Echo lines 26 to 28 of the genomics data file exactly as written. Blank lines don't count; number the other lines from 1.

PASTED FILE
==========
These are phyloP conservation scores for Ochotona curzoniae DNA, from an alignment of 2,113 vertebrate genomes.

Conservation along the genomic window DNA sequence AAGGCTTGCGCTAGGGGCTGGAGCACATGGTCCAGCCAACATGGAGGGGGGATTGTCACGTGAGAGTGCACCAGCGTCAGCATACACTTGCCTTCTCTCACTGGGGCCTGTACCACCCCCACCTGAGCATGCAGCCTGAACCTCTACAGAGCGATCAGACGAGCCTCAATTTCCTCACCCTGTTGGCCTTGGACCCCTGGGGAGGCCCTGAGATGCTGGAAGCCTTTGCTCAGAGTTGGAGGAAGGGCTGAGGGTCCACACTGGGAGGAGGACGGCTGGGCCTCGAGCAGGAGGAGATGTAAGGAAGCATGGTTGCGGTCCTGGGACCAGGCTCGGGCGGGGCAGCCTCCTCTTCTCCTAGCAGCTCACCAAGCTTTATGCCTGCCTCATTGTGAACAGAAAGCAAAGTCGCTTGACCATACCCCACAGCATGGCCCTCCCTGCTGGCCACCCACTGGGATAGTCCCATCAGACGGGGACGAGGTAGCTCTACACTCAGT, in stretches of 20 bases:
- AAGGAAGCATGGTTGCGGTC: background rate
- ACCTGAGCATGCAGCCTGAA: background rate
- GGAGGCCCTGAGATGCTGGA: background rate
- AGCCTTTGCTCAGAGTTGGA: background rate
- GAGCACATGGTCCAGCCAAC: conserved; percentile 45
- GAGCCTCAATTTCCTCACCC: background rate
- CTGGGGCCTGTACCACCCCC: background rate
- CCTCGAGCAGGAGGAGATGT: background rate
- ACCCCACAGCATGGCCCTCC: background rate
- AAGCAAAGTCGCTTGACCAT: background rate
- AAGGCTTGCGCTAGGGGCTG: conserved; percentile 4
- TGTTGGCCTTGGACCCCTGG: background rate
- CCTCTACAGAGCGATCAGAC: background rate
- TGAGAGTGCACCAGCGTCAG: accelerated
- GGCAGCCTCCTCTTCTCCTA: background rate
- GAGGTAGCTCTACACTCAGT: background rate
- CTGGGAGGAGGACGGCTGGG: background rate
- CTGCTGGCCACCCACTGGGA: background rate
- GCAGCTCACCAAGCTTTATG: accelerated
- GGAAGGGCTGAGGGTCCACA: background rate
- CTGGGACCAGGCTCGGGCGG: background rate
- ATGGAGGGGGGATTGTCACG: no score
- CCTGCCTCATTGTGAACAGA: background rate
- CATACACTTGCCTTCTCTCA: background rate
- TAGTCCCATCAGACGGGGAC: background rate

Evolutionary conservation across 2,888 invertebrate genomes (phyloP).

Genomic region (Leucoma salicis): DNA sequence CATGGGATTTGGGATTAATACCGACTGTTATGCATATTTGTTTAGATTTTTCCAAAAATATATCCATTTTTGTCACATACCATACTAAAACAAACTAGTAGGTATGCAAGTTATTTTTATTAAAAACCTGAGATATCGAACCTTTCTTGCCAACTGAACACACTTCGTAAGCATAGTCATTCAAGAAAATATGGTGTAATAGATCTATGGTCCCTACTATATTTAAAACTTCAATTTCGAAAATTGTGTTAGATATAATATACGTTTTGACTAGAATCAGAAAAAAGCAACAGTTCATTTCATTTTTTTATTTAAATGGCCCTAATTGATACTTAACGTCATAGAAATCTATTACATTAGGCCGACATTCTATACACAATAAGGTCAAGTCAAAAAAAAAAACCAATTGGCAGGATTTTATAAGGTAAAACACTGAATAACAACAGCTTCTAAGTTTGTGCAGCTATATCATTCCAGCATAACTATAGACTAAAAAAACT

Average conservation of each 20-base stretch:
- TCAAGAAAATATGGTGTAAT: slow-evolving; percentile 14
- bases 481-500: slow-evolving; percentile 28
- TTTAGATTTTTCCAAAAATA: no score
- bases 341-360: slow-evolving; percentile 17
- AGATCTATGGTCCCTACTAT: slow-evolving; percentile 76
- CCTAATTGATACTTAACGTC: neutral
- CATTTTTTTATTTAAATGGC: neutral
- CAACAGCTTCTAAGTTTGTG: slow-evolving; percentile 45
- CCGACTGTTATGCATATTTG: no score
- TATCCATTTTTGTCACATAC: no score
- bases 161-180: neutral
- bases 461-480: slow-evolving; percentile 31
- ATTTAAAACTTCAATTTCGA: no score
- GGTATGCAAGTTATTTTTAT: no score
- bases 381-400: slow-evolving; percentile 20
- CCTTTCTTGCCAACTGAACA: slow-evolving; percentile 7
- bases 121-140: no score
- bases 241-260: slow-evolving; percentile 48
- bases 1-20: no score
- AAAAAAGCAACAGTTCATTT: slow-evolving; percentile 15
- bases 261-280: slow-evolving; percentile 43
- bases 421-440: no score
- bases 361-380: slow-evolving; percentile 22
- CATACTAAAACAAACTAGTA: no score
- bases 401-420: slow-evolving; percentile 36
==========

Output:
- CATACACTTGCCTTCTCTCA: background rate
- TAGTCCCATCAGACGGGGAC: background rate

Evolutionary conservation across 2,888 invertebrate genomes (phyloP).